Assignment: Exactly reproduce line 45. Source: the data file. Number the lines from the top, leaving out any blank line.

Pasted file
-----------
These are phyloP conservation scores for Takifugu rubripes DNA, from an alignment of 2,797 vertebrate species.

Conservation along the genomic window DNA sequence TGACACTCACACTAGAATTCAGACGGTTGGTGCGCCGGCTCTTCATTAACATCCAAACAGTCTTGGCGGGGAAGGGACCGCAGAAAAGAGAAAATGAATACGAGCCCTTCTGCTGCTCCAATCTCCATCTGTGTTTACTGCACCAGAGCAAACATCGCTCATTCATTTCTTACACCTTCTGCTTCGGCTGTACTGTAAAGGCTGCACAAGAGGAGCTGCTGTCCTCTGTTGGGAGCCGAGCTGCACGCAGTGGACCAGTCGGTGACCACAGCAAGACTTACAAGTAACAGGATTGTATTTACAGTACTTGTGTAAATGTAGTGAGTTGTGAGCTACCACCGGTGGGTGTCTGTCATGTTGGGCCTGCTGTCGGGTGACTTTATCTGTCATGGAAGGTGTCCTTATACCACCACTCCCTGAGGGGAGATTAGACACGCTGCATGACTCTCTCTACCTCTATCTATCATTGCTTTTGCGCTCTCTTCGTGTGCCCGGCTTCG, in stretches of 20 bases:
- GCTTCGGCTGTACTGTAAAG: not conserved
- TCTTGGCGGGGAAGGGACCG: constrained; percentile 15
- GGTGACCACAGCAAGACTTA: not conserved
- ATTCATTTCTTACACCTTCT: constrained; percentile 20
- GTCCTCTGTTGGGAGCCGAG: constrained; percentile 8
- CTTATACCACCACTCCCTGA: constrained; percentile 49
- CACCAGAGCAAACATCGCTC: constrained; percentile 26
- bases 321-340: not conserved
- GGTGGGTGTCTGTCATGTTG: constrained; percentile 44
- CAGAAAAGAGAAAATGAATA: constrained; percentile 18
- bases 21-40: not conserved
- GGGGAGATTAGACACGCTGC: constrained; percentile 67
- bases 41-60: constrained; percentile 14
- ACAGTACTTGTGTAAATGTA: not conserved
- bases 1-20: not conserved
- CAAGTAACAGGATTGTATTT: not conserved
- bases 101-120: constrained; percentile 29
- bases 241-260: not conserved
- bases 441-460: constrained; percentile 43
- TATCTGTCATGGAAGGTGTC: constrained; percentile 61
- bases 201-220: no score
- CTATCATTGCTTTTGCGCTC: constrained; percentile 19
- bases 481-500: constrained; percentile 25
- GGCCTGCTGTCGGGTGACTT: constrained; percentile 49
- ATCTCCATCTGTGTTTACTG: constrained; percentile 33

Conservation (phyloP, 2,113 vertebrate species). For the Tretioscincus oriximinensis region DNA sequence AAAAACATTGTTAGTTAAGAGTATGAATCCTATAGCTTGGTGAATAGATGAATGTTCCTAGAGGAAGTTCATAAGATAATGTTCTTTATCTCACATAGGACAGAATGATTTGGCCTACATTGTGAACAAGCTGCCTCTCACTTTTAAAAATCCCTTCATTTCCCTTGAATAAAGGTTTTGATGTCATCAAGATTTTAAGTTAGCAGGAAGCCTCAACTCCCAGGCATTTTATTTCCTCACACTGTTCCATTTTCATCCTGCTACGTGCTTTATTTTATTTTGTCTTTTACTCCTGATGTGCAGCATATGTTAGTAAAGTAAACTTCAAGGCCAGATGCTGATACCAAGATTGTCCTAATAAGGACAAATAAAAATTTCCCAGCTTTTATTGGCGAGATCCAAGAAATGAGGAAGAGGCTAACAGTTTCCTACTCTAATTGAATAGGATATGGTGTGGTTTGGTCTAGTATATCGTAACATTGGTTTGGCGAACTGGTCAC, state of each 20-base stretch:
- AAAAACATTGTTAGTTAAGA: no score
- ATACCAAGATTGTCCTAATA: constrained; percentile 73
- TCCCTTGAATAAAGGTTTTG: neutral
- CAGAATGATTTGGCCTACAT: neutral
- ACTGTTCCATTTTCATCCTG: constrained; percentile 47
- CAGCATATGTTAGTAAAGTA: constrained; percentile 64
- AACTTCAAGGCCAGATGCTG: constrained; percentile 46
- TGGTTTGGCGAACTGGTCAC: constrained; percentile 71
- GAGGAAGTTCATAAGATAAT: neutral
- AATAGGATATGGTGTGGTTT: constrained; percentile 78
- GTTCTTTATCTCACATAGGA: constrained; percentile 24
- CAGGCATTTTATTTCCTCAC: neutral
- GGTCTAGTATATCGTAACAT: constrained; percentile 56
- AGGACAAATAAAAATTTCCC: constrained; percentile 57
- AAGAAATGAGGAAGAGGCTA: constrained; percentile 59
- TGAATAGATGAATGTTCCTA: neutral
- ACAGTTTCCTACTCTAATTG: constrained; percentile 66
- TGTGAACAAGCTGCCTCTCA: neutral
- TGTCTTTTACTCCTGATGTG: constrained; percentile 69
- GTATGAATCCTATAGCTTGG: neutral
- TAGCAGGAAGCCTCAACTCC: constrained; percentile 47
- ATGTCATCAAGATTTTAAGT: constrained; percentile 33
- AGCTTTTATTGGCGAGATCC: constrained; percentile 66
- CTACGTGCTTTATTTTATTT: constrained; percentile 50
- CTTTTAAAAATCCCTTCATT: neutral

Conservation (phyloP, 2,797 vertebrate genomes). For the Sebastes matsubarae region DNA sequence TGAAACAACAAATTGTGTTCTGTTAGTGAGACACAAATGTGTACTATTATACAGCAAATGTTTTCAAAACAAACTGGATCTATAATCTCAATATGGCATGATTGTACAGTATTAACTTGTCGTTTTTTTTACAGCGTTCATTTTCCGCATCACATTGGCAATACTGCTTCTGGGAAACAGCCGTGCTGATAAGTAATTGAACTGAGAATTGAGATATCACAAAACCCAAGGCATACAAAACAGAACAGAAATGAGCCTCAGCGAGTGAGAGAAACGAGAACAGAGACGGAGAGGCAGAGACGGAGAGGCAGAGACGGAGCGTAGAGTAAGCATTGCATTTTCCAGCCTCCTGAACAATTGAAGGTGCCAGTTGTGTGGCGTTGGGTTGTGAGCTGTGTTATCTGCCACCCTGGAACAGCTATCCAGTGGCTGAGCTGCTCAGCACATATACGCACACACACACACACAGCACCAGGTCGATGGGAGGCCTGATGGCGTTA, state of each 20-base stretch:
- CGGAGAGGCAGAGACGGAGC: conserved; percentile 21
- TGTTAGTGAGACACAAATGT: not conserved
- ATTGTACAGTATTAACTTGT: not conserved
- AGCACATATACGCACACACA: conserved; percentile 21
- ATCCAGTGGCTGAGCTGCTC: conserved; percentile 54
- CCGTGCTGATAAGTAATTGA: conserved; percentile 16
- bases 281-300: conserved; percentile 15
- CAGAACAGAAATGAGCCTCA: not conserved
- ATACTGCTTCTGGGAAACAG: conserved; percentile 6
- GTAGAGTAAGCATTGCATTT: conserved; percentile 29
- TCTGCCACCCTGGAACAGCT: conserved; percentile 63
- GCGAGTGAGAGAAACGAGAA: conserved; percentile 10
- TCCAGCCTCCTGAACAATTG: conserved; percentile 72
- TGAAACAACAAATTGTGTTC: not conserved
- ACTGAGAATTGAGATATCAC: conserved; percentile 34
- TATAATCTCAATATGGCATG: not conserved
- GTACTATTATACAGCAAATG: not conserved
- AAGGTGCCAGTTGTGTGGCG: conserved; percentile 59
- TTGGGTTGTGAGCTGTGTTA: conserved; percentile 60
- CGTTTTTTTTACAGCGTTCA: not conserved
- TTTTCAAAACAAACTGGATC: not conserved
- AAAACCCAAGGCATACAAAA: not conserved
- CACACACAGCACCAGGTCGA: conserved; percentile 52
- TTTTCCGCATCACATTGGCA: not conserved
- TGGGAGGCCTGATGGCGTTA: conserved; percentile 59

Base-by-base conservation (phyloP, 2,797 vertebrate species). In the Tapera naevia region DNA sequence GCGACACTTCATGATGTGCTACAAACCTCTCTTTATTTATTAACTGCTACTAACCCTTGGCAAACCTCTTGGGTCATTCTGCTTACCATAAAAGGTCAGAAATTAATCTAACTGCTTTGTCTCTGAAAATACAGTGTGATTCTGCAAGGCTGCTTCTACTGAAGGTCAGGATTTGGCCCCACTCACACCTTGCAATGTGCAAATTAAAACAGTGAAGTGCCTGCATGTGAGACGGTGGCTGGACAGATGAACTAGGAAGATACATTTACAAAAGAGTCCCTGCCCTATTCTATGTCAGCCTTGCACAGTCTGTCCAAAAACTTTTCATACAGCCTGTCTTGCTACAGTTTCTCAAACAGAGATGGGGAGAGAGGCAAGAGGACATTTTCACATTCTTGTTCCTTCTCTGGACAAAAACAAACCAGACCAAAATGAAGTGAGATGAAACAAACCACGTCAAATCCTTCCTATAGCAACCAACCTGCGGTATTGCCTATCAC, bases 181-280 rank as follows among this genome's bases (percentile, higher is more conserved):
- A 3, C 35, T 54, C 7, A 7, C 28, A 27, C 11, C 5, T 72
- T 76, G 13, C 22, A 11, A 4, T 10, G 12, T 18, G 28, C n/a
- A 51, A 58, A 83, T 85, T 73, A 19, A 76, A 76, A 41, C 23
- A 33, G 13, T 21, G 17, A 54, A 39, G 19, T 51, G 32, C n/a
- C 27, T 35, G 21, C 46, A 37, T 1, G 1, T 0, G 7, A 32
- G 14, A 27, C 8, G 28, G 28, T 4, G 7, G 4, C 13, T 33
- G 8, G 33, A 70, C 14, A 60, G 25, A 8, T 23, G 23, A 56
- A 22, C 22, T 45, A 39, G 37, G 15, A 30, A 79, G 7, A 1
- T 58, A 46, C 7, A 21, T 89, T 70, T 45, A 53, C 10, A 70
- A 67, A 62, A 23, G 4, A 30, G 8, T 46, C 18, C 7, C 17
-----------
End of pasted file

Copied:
- ACAGTTTCCTACTCTAATTG: constrained; percentile 66